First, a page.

In times of need people help each other. People respond.
We’re building a tool to help.
It’s not fancy – it’s very simple. It’s purpose driven and designed to work with local phone numbers across the planet (we’ll deliver messages to local numbers in nearly 200 nations).
There are two jobs it can do:
– It allows an organization’s key people to make one call and the system works down the responder list itself until it finds a qualified responder who confirms they’re available.
– Organizations can send text alerts to quickly get the right information to the right people (whether that’s a few select people or everyone).
That’s it. Very simple. …but in emergency operations with regular, old fashion, cell phones, simple is good. We want volunteers and workers scattered across the planet to save time when it counts.
It has to be solid and robust so it can be counted on in an emergency. We have medical care and relief groups waiting to use it. It has to easily be used by people that speak a wide range of languages intuitively.
Low cost is important too. As you can imagine, running a sexual-assault response line in rural Oregon or an orphanage/response center in Ethiopia means a ‘technology’ budget of zero.
As of June 15th, 2016, our estimated need to finish the platform and having it running on redundant, geographically separate, servers, is down to $3100.
Once running, each organization should have an average cost to run of just $3 a month for a something like a rural clinic, to $15 a month for an organization making a 1,000 calls/texts a month.
Durable, simple, fast, open, and cost effective.
We want to invest in that. We hope you do too.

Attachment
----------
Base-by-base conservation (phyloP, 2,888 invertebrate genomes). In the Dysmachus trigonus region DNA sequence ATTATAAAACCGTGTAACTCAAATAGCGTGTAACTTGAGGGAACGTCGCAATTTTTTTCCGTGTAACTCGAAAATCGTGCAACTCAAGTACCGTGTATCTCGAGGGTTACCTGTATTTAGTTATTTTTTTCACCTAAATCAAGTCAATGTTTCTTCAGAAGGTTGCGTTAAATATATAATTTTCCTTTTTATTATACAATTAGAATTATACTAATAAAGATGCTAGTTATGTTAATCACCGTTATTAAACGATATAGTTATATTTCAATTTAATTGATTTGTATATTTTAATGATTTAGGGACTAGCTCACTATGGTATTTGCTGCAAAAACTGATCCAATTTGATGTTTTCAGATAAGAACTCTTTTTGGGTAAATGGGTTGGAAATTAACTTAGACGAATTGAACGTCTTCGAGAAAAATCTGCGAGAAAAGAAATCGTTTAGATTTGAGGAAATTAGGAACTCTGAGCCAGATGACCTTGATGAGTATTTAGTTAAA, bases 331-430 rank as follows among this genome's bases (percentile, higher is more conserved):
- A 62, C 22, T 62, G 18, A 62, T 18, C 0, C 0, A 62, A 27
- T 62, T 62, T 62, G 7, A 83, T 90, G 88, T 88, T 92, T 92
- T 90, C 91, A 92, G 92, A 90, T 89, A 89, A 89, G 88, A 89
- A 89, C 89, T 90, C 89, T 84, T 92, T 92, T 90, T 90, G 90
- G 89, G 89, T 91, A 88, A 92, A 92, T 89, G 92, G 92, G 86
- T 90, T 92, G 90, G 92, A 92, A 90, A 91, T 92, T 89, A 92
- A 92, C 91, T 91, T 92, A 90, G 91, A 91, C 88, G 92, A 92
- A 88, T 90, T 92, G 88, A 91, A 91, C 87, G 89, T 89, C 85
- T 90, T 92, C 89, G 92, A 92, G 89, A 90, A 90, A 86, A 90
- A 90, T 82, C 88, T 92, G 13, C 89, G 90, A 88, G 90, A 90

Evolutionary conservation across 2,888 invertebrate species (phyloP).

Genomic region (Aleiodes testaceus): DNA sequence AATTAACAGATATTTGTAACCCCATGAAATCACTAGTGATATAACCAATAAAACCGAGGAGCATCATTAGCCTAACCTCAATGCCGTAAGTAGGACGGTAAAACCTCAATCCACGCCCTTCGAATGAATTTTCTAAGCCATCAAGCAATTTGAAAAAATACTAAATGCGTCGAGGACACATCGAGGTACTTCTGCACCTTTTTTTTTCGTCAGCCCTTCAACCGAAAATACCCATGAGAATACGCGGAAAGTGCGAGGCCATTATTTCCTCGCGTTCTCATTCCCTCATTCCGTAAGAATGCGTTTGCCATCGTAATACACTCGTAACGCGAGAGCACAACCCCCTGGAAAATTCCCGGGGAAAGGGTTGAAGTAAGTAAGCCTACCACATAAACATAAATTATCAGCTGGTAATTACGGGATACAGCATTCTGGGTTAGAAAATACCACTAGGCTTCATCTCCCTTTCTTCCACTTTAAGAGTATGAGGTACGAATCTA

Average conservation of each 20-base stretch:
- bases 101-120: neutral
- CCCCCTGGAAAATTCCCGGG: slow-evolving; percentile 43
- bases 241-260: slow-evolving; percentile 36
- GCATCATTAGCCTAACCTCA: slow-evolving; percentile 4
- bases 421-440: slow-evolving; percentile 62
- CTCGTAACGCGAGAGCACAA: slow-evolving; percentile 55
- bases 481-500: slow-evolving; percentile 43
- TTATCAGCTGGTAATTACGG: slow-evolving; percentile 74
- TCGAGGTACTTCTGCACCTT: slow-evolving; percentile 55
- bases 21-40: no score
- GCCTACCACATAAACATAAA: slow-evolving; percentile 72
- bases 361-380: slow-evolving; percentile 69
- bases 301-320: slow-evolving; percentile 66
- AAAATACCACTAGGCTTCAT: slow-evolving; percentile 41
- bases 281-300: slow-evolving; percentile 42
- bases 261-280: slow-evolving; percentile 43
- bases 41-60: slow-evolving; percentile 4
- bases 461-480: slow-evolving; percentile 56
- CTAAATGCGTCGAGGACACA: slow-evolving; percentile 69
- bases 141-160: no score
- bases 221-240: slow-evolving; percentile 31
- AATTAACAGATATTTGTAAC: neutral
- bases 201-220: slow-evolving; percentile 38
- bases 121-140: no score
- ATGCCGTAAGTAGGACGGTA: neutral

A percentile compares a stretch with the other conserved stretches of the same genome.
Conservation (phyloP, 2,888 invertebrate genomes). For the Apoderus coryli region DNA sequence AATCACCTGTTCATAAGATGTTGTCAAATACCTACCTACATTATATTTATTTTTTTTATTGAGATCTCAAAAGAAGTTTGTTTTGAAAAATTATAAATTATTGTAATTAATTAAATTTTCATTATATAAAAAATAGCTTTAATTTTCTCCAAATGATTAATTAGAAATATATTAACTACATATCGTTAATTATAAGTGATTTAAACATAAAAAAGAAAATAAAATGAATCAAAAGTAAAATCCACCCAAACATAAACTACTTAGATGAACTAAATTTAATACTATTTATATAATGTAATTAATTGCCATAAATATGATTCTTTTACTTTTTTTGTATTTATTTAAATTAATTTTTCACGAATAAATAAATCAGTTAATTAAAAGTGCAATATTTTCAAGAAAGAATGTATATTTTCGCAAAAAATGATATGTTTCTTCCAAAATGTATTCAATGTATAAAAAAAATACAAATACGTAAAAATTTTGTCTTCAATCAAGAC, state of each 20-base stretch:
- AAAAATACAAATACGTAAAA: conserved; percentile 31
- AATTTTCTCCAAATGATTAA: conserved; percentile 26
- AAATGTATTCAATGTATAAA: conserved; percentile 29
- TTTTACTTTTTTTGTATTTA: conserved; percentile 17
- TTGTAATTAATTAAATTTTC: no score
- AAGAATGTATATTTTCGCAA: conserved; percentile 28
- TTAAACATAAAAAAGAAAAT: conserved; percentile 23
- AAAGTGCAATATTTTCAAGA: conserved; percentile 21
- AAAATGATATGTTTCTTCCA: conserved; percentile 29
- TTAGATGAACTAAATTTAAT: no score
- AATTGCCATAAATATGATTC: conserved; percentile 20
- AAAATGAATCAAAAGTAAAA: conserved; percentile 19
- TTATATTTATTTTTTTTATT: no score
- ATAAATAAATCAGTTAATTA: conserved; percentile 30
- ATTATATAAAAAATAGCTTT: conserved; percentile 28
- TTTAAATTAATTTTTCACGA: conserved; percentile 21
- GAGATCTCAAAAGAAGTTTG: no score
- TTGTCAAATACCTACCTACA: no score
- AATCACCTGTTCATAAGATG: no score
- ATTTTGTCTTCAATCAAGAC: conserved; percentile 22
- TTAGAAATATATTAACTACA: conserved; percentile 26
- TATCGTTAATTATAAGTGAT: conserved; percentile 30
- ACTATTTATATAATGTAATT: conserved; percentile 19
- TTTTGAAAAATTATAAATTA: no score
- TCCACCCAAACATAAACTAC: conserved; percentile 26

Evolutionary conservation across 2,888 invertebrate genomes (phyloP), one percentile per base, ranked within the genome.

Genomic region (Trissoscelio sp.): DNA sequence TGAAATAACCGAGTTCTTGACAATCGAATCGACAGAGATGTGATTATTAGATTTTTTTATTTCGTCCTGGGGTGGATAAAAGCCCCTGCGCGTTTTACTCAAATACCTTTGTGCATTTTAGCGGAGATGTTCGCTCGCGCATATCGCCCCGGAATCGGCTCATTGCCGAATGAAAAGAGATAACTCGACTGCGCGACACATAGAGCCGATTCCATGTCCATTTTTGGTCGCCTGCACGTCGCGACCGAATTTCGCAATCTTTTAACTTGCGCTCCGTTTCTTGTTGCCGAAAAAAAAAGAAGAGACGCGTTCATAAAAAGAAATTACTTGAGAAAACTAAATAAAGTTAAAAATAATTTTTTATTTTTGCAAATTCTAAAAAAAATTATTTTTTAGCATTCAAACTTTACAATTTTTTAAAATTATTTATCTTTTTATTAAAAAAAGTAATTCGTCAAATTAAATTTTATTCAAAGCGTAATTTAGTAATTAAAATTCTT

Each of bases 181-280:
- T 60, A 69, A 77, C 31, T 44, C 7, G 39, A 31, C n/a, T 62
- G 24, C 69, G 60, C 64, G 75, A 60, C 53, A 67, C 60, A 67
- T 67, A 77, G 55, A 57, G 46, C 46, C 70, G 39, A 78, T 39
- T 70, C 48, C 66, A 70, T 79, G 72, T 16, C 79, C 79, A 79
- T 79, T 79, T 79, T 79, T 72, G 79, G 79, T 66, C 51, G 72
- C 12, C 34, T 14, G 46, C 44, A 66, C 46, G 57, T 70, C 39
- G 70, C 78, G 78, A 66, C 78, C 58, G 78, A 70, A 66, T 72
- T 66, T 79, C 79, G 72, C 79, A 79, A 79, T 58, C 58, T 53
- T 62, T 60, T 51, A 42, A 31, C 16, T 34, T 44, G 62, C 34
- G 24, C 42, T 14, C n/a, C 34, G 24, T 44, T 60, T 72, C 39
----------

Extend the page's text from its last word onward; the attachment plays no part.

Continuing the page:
Ok. Make a donation or send us an email if you’d like to help. If the next 100 people gave $30, we’ll basically be done. It’s not an expensive project. …just an important one.
All financial support is tax deductible (check with your tax planner to be sure if you’re not).
Want to read more about why we need to build this instead of use something else? Here you go. : )
“What’s this replace then? How does it save them time?”
Have you ever seen a ‘call tree’? It’s a list where you start at the top and call each person to get them a message of where they are needed, or where to get information, or check availability to help with a need.
While they can be effective, they are slow and keep the callers stuck to a phone instead of anything more useful. They are easily broken, and it takes much longer to reach the last person than the first. A major problem if you’re trying to get urgent help somewhere and need the first available responder.
Our platform makes it so they place one call, and it can either send a text to everyone in the group, or it can call each person automatically until it gets a live human on the other end. All with just one call – and all for pennies.
“Why even make this? There’s lots of other solutions out there.”
So what else is there? Group email. WhatsApp. A major group text from your cell. Software tools.
…None of these really work.
In an emergency ’email’ doesn’t come to mind as a fast way to reach people. Especially if the emergency is in Mongolia.
WhatsApp isn’t built for the task so it’d be a real bear to setup and everyone would need a smartphone. Not going to help many people in Haiti that way.
A major group text from a cell is just chaos. What happens when people reply and it gets cc’d around? Everyone has 23 new texts to deal with and has to look at them to figure out if they are still needed or not (and the phone keeps chirping long after they got the info they needed from the first text).
Other software tools (or webapps). There are commercial solutions that work in some nations, but they are expensive (most are in the $50-$100/mo range to do what is needed… and while that’s fine for a business using it to make money, it’s way too much for most non-profits – and what we’ve looked at wasn’t build on a redundant enough framework to be counted on.
What we’ll be doing is building on the back of well made, open-source, software. This means we’re saving a bunch on the initial development, and providing improvements that other organizations can freely use. In turn, others can improve and expand our work too. Everyone benefiting and helping get more done more easily.
Read all this too? Shoot us an email to let us know what you think, if you have time and skills with AWS, OpenPBX, you’d like to help with translations, or you’d like to contribute if you think good technology can help people do good.
Thank you. : )